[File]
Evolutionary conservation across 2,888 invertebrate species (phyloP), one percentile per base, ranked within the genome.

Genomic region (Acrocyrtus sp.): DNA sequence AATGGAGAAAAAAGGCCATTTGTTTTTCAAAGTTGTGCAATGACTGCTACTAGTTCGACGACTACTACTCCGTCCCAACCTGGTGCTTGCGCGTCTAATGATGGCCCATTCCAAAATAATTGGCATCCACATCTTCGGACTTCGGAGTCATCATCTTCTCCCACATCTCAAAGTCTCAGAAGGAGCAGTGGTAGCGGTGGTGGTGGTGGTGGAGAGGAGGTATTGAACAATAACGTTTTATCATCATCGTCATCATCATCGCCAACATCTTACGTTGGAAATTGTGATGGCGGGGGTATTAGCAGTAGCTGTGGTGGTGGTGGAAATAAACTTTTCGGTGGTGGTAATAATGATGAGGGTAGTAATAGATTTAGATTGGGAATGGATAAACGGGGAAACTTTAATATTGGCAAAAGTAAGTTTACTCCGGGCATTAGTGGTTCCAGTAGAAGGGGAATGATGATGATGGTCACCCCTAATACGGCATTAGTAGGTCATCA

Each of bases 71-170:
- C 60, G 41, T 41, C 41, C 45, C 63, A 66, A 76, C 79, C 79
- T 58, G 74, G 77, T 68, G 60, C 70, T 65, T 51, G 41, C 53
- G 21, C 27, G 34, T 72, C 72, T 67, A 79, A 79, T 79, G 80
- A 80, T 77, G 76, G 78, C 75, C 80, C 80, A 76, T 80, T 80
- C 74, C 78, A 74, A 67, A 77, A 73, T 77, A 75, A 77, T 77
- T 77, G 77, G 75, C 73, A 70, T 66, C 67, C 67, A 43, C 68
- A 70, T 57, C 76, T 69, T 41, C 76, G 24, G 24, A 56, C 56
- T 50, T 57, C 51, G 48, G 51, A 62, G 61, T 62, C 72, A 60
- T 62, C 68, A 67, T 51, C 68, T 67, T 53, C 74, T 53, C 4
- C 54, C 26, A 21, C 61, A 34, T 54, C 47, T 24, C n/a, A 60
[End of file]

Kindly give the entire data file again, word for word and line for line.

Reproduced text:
Evolutionary conservation across 2,888 invertebrate species (phyloP), one percentile per base, ranked within the genome.

Genomic region (Acrocyrtus sp.): DNA sequence AATGGAGAAAAAAGGCCATTTGTTTTTCAAAGTTGTGCAATGACTGCTACTAGTTCGACGACTACTACTCCGTCCCAACCTGGTGCTTGCGCGTCTAATGATGGCCCATTCCAAAATAATTGGCATCCACATCTTCGGACTTCGGAGTCATCATCTTCTCCCACATCTCAAAGTCTCAGAAGGAGCAGTGGTAGCGGTGGTGGTGGTGGTGGAGAGGAGGTATTGAACAATAACGTTTTATCATCATCGTCATCATCATCGCCAACATCTTACGTTGGAAATTGTGATGGCGGGGGTATTAGCAGTAGCTGTGGTGGTGGTGGAAATAAACTTTTCGGTGGTGGTAATAATGATGAGGGTAGTAATAGATTTAGATTGGGAATGGATAAACGGGGAAACTTTAATATTGGCAAAAGTAAGTTTACTCCGGGCATTAGTGGTTCCAGTAGAAGGGGAATGATGATGATGGTCACCCCTAATACGGCATTAGTAGGTCATCA

Each of bases 71-170:
- C 60, G 41, T 41, C 41, C 45, C 63, A 66, A 76, C 79, C 79
- T 58, G 74, G 77, T 68, G 60, C 70, T 65, T 51, G 41, C 53
- G 21, C 27, G 34, T 72, C 72, T 67, A 79, A 79, T 79, G 80
- A 80, T 77, G 76, G 78, C 75, C 80, C 80, A 76, T 80, T 80
- C 74, C 78, A 74, A 67, A 77, A 73, T 77, A 75, A 77, T 77
- T 77, G 77, G 75, C 73, A 70, T 66, C 67, C 67, A 43, C 68
- A 70, T 57, C 76, T 69, T 41, C 76, G 24, G 24, A 56, C 56
- T 50, T 57, C 51, G 48, G 51, A 62, G 61, T 62, C 72, A 60
- T 62, C 68, A 67, T 51, C 68, T 67, T 53, C 74, T 53, C 4
- C 54, C 26, A 21, C 61, A 34, T 54, C 47, T 24, C n/a, A 60